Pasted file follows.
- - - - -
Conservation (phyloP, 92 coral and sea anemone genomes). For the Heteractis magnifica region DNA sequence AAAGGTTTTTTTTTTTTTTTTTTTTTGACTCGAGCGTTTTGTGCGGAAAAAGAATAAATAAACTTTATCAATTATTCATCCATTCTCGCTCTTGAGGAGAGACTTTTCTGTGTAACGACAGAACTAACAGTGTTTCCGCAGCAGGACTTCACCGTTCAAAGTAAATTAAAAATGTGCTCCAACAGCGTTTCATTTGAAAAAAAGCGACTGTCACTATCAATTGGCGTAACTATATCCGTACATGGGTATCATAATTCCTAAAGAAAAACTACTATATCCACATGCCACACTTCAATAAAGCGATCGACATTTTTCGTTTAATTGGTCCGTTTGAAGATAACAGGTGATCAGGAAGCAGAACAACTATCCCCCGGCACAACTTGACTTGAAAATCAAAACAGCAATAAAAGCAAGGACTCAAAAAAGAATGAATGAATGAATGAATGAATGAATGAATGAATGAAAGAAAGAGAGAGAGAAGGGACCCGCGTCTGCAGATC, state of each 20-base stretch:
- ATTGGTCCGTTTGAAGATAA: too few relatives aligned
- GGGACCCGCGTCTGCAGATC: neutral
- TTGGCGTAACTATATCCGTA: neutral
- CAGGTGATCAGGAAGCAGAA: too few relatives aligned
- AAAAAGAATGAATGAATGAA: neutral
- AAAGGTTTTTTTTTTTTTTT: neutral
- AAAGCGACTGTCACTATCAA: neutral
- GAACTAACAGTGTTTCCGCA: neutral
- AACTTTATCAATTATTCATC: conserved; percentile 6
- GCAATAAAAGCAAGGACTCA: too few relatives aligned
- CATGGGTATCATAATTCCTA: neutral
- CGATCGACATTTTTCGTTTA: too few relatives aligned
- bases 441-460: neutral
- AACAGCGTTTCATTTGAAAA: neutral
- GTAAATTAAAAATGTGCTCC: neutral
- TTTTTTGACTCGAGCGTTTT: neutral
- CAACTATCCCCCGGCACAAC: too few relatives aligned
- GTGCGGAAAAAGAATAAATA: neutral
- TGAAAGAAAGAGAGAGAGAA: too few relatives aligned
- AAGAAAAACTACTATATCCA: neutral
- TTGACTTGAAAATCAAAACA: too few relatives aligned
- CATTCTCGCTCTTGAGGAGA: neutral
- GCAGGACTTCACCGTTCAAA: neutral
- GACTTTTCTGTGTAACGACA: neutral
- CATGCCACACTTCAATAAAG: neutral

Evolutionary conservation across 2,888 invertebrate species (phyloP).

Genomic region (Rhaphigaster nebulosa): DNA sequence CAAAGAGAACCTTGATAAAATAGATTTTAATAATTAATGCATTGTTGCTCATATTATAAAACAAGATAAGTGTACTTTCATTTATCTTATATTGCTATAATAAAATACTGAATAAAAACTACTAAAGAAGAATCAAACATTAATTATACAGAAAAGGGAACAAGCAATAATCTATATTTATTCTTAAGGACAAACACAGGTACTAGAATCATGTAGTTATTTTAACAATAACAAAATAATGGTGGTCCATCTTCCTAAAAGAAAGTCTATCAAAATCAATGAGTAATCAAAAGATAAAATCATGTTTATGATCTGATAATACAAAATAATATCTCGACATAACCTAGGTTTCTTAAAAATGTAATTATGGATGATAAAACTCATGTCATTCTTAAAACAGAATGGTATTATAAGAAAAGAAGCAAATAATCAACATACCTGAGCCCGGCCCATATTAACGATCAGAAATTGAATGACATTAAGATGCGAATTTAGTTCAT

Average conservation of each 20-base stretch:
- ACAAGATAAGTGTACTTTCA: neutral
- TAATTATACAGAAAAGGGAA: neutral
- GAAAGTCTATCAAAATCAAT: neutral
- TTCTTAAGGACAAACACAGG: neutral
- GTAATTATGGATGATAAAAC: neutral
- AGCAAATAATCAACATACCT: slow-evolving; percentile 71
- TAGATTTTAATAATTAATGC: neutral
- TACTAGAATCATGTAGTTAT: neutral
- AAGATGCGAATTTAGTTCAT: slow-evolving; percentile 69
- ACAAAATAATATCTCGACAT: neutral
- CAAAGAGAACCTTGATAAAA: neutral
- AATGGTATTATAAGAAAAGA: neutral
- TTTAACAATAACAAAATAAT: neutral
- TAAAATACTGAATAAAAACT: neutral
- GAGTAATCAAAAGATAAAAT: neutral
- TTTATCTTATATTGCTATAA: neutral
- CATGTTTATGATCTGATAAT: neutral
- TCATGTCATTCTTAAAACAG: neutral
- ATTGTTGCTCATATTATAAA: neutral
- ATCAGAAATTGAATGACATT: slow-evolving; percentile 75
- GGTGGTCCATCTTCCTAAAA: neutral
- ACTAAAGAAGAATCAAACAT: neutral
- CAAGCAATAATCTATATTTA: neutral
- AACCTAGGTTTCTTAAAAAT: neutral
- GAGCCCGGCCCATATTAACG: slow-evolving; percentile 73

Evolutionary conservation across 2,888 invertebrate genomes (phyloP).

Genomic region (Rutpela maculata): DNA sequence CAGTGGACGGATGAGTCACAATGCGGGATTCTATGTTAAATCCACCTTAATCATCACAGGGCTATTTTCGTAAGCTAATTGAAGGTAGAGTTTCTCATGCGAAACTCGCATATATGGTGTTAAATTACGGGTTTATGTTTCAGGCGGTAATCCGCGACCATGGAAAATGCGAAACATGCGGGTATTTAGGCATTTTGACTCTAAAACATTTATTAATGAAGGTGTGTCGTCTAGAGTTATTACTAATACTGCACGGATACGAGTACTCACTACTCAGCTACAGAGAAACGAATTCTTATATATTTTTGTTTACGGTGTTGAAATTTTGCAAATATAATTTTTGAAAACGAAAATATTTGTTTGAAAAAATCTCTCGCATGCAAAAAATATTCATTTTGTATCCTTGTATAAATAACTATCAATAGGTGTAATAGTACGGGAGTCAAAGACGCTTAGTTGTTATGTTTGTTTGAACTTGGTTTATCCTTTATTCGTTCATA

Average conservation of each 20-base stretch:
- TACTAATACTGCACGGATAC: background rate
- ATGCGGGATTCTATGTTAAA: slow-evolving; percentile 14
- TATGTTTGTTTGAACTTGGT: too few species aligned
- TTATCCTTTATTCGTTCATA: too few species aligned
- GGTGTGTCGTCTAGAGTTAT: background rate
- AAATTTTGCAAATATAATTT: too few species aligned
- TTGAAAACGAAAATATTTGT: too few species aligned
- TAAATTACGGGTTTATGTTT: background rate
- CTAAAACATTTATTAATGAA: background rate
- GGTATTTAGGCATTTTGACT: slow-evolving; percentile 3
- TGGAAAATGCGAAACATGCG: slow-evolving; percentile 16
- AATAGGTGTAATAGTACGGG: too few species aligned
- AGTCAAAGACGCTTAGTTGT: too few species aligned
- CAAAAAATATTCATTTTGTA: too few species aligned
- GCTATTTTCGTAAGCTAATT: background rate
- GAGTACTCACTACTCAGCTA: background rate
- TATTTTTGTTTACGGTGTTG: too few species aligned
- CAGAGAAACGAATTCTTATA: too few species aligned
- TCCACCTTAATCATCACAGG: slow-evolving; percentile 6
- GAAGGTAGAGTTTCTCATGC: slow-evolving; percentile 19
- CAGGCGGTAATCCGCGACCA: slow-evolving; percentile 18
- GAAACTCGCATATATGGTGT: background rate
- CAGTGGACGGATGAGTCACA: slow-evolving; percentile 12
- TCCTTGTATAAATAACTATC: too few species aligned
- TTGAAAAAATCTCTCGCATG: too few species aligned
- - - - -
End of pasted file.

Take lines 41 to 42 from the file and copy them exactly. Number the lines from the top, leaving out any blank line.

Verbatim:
- AATGGTATTATAAGAAAAGA: neutral
- TTTAACAATAACAAAATAAT: neutral